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Thursday, Aug 18, 2022
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Does City Of Bell Manage Its Budget Better than L.A.?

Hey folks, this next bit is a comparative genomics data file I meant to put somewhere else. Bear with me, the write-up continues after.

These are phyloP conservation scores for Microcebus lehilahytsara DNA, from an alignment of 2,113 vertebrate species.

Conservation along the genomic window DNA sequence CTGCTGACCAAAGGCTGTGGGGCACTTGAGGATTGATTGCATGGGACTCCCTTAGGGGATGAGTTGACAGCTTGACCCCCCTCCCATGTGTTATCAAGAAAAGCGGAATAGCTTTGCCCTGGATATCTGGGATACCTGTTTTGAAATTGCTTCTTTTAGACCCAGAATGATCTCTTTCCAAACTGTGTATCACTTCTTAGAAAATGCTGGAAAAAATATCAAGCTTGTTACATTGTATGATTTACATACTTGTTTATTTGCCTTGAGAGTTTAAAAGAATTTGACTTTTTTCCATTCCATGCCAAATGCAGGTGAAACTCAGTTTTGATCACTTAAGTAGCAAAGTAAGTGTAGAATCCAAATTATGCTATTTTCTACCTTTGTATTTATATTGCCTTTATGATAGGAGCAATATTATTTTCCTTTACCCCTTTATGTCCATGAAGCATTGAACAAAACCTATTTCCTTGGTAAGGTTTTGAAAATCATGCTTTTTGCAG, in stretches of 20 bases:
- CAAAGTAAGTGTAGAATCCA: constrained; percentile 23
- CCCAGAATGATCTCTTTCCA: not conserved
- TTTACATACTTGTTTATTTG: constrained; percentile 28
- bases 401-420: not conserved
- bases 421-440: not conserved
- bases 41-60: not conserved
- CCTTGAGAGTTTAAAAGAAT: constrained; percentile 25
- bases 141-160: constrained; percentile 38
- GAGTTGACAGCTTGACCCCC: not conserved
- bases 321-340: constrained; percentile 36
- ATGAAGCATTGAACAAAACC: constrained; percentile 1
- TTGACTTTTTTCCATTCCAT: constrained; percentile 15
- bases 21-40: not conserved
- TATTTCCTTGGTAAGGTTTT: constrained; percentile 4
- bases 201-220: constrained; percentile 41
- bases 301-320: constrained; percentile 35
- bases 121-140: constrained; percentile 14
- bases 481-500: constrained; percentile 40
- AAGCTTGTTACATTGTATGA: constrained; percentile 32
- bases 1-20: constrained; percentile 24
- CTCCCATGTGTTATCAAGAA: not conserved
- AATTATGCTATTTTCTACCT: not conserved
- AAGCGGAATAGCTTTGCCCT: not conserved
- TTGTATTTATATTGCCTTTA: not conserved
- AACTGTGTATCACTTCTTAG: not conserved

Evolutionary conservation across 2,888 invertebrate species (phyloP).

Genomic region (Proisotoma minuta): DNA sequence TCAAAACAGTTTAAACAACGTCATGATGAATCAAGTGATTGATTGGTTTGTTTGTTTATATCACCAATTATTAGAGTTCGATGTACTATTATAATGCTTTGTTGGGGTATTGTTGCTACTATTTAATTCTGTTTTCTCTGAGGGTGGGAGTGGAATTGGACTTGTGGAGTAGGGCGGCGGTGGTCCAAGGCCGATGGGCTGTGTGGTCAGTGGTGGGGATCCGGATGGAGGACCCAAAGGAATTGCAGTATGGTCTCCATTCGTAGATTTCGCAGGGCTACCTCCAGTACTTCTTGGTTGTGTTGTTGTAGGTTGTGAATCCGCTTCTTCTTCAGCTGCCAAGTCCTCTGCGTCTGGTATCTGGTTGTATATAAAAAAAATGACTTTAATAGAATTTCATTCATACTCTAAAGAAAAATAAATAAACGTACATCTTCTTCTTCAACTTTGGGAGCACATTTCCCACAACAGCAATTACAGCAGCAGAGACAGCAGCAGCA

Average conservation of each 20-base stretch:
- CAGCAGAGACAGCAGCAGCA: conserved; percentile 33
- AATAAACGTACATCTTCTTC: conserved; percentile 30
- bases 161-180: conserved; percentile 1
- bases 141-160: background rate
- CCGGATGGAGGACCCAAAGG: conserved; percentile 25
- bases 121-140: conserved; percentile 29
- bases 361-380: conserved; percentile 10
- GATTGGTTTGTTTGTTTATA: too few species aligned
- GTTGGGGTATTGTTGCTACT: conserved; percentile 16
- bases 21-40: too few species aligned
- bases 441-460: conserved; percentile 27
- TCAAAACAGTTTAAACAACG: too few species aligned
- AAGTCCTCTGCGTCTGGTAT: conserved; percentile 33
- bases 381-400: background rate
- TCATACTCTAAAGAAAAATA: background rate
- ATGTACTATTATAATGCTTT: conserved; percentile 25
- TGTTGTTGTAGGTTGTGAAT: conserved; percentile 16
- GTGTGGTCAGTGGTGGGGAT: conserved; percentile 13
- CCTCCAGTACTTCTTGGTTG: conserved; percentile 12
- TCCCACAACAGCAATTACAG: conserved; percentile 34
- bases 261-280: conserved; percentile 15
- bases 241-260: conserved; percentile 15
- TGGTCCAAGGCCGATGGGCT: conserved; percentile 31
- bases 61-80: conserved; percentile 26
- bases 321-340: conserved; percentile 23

CAPITOL OFFENSES Brendan Huffman After reading the commendable series of articles in the Los Angeles Times about corruption in the City of Bell, one cannot resist temptations to make comparisons with the City of Los Angeles. No, I am not suggesting L.A. city officeholders are corrupt, although the obscene amounts of money involved with re-electing incumbents sometimes generates such sentiments from their critics. Rather, I’m interested in how they compare when it comes to running a city, beginning with fiscal management. The City of Los Angeles continues to struggle with its $485 million budget deficit. The City of Bell reportedly has a budget surplus of $22.7 million. So, despite all the shenanigans pulled by Bell’s self-serving city councilmembers, they somehow managed to end their fiscal year with a $22.7 million budget surplus. Maybe there’s something to be said for their $96,000 salaries for the part-time job, on top of their generous pensions and commission assignments that pay hundreds of thousands of dollars more. While Bell’s city councilmembers might be better fiscal managers, let’s not start courting them for L.A.’s city council. No, these self-serving yahoos took advantage of a low-income, under-educated population, many of whom are non-English speakers, and sneaked through a number of “reforms” and tax hikes used to enhance the salaries of the elected officials and their cronies. None of us should be surprised to learn down the road that the $22.7 million budget surplus wasn’t a surplus at all. Or, perhaps they’re using the same fiscal analysts that DWP used to testify before the L.A. City Council earlier this year that it could not transfer $73 million to the city’s general fund unless a rate hike was approved. Critics of L.A. City Hall will point to last year’s Measure B solar initiative that was written to benefit somebody’s cronies but went down to a narrow defeat, largely because enough voters with access to computers were able to learn about this poorly-written initiative and e-mail concerns to their neighbors. Many Bell residents aren’t so lucky. Ethics reform trick In 2006, a majority of L.A. voters were tricked into voting for the Measure R “ethics reform” initiative aimed at reigning in unregistered lobbyists, when in fact it extended term limits for city councilmembers. Shortly thereafter, the city council undid most of the new rules regulating lobbyists. But the extra term provision stuck. Hopefully, the Times will assign reporters to highlight political abuses in other cities in Southeast L.A., as I suspect Bell is not the only culprit. The City of Cudahy has endured several recalls of elected officials, who, like Bell officials, used their offices to leverage city contracts to unqualified associates. In nearby Maywood, city councilmembers eliminated city services and asked neighboring cities to take some of them over. All this, while they’re suing LAUSD over a school site to relieve overcrowding in Maywood. Back to L.A., especially here in the Valley, it’s a favorite pastime to complain and blame everything on City Hall. Really? Haven’t Valley voters elected nearly half the city council and allowed them to prioritize items like boycotting Arizona-based businesses such as Super Shuttle, which, it turned out, had moved its headquarters out of Arizona several years ago. In Bell, residents filled council chambers last week and demanded resignations. And that is for a city with a budget surplus! (At least what appears to be a budget surplus). Dire predictions If no steps are taken in L.A., the city’s forecast for its pension and health care costs is another $2.5 billion, which will fall on the shoulders of taxpayers and, presumably, the jobs of hundreds of city employees. Will that be enough to get more than a few gadflies to City Hall and threaten recalls? Probably not, but there is a group forming, under the spirited urging of former Daily News editor Ron Kaye, seeking to challenge all incumbents up for re-election next year. I am not optimistic they’ll succeed in defeating any incumbents, as the special interest money spent on their behalf is too much to overcome. Nonetheless, I hope they’ll be successful in raising the incumbents’ awareness of the real issues that threaten both our city’s solvency and livability. Of course, our budget challenges could be mitigated if the city council began to act on a three-year-old audit revealing that the city annually fails to collect on $500 million worth of debts to the city. And, we’ve said it before, so we’ll say it again. Repeat after me: tax revenues to the city will increase when our business climate improves. The problem is that, aside from recent steps to improve the business climate for film and commercial shoots in the city, nobody seems to be helping businesses that are not in the entertainment sector. Zones in jeopardy Oh sure, enterprise zones have been expanded recently, but that victory could be short lived as lawmakers are moving on legislation in Sacramento that would essentially eliminate the state’s entire enterprise zone program. What would really help to attract economic growth is meaningful cuts to L.A.’s gross receipts tax and using our industrial zones for industry. Not housing or schools, but industry. You know, the kind of industry where jobs get created and taxes get generated. Instead, too many of our city councilmembers allow themselves to get distracted with issues such as declawing of cats and which washed- up celebrity to honor with a special day, none of which help us address the budget deficit and pension liabilities. Sadly, Bell voters have learned the hard way that we get the kind of government we deserve. Let’s hope that L.A. voters and officeholders avoid having to learn that lesson the hard way, too. Brendan Huffman is a Valley-based public policy consultant and the co-host of “Off The Presses,” a public affairs program streamed live on LATalk Radio.com every Wednesday at 11 a.m.